Powder Metallurgy is the process of blending
fine powdered materials, pressing them into a
desired shape or form (compacting), and then
heating the compressed material in a controlled
atmosphere to bond the material (sintering and
The final component usually does not require
further machining processes.
There are 2 main requirements of any material
for it to be processed by powder metallurgy:
1. The metal in the powder form must be able to
respond to solid phase welding.
2. The metal powder must be capable of
sufficiently close packing under pressure to
permit welding to take place and In case of
alloys, be capable of being sufficiently and
The early Egyptians made metal products by application
of powder metallurgy principles as early as 3000 B.C.
In 1829, an Englishman made ductile platinum by cold
pressing and sintering.
In 1870, Auervan Welsbach prepared osmium filament
by using powder metallurgy.
In 1916,the first commercial tungsten wire was
produced by this technique.
Powder metallurgy was used in Germany for producing
tungsten carbide tool tips after the first world war.
Powder metallurgy became widely recognised after
1945 and today, parts which cannot be formed using
other processes are made using this process.
Porous products like bearings and filters.
Refractory parts made from tungsten and molybdenum used in
electric bulbs and radio valves, x ray tubes ,etc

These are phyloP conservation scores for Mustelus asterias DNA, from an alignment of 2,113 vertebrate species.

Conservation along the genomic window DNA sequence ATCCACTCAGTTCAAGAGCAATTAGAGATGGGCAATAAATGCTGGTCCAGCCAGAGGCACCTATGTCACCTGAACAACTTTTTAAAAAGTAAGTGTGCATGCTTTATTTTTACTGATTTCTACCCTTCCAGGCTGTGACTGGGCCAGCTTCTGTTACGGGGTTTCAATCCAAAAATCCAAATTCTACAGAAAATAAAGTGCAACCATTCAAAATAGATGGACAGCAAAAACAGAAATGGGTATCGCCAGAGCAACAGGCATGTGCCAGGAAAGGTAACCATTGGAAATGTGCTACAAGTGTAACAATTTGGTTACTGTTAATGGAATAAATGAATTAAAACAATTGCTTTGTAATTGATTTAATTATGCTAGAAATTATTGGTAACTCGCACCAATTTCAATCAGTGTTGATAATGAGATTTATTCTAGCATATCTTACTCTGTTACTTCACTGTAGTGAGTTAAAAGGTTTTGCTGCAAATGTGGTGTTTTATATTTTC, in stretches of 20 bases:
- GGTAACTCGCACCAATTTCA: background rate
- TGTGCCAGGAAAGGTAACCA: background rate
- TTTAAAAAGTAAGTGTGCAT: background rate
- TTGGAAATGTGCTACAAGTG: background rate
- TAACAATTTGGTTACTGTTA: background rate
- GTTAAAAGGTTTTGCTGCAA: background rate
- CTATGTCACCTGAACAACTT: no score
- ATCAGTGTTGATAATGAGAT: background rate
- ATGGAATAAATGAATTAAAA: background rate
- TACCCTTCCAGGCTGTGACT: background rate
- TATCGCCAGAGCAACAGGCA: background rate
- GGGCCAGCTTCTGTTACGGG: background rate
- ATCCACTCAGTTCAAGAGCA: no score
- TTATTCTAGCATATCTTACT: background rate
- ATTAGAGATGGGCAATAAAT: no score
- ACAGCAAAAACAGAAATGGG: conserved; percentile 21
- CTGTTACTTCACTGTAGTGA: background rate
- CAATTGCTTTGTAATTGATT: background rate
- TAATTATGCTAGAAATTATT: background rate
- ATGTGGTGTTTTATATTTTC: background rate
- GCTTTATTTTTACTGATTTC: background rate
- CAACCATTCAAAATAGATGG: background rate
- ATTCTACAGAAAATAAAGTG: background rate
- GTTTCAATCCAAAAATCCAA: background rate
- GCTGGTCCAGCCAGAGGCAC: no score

Products of complex shapes like gears which need complex
machining when made by other processes.
Automotive components like electrical contacts
, crankshafts,camshafts, piston rings , brackets, brake
linings, connecting rods ,etc.
Products from materials that are very difficult to machine like
tungsten carbide , etc Components are gauges , wire drawing
dies, wire guides , deep drawing, stamping and blanking tools
stone hammers, rock drilling bits.
Tungsten parts used in high temperature operations like nozzles
for rockets and missiles.
Grinding wheels, clocks and other timing devices ,
The performance of metal powders during processing
and the properties of the product are highly dependent
on the characteristics of the metal powders that are used.
The most important characteristics of metal powders are :
2. Chemical composition
3. Particle size
4. Particle shape
5. Size distribution
6. Particle microstructure
7. Apparent Density
8. Flow rate
The parts made by powder metallurgy are
usually brittle and difficult to handle before
they are sintered.
To overcome this, the compacted parts are first
heated at a temperature lower than the actual
sintering operation temperature.
This gives the parts sufficient hardness and
strength to be handled and machined as
Presintering also removes lubricants and
binders added to the powders earlier.
After being compressed into the required
shape, the required components are sintered.
Sintering is done to achieve the maximum possible
hardness and strength needed in the final product.
Sintering is usually done at 70- 80% of the metal’s
melting temperature in an inert atmosphere of